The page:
Study confirms that the test allows early diagnosis of lung cancer through detection of CTCs

Nov. 5, 2014

Rarecells SAS has announced the publication of the first study to demonstrate that the company’s ISET blood test can allow the diagnosis of lung cancer among chronic obstructive pulmonary disease (COPD) patients. The independent study, “Sentinel Circulating Tumor Cells Allow Early Diagnosis of Lung Cancer in Patients with Chronic Obstructive Pulmonary Disease” was recently published in the PLOS ONE open-access journal.

In the study, researchers used the ISET (Isolation by Size of Tumor/Trophoblastic Cells) sentinel cancer cell searching technology to screen for CTCs in COPD patients. According to company spokespersons, ISET is able to detect one cancer cell in 10 ml of blood. The migration of CTCs into the bloodstream is an early event that occurs during tumor development and is a critical step in metastases. The study determined the presence of CTCs in 245 subjects without cancer, including 168 COPD patients, control smokers, and non-smoking healthy individuals.

COPD patients were monitored annually by ISET and low-dose spiral CT—the imaging tool to detect lung cancers. CTCs were detected by ISET in five (3%) of the 168 COPD patients, one to four years before a lung nodule became detectable by CT scans. This led to prompt surgical resection of the nodules. This strategy was clinically very successful, as all five patients were free of any sign of tumor, including CTC detected by ISET, sixteen months after surgery.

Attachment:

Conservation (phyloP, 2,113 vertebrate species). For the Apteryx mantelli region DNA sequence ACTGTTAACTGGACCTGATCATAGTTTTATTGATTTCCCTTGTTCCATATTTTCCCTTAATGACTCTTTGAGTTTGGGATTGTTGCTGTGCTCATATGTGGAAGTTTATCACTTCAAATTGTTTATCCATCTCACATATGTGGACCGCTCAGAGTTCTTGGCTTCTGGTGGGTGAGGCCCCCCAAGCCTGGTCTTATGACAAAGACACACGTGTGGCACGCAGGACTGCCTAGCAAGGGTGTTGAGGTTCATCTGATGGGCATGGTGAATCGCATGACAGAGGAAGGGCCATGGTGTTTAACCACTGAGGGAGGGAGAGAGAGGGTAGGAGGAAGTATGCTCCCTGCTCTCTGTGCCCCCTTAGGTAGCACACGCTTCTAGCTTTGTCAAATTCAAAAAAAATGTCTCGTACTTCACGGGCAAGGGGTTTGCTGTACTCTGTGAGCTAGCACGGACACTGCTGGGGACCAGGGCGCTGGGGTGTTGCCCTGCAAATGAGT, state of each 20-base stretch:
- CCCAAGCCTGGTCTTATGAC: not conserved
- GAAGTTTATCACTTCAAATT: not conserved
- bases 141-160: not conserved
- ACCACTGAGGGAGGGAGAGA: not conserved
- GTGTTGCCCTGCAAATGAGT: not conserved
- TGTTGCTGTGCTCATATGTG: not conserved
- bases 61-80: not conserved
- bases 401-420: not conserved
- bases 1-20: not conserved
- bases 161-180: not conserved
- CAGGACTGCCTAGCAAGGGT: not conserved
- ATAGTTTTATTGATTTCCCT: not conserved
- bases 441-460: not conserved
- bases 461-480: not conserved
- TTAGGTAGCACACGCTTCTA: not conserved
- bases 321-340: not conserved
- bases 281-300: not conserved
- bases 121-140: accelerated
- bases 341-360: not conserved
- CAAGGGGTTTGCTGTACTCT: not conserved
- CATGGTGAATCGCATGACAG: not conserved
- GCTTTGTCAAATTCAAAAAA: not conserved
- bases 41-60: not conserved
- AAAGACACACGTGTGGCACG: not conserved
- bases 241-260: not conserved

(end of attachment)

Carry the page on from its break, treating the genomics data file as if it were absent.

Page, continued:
The ISET test is highly sensitive for circulating cancer cells (CCCs: cytopathologically validated CTCs), which, when detected, confirm the existence of a primary tumor that has yet to be diagnosed. Follow-up immunomolecular, as well as genetic analyses of CCCs, can determine the location of the original tumor and the DNA mutations present in the tumor. This information guides the choice of targeted treatment. Read the study.

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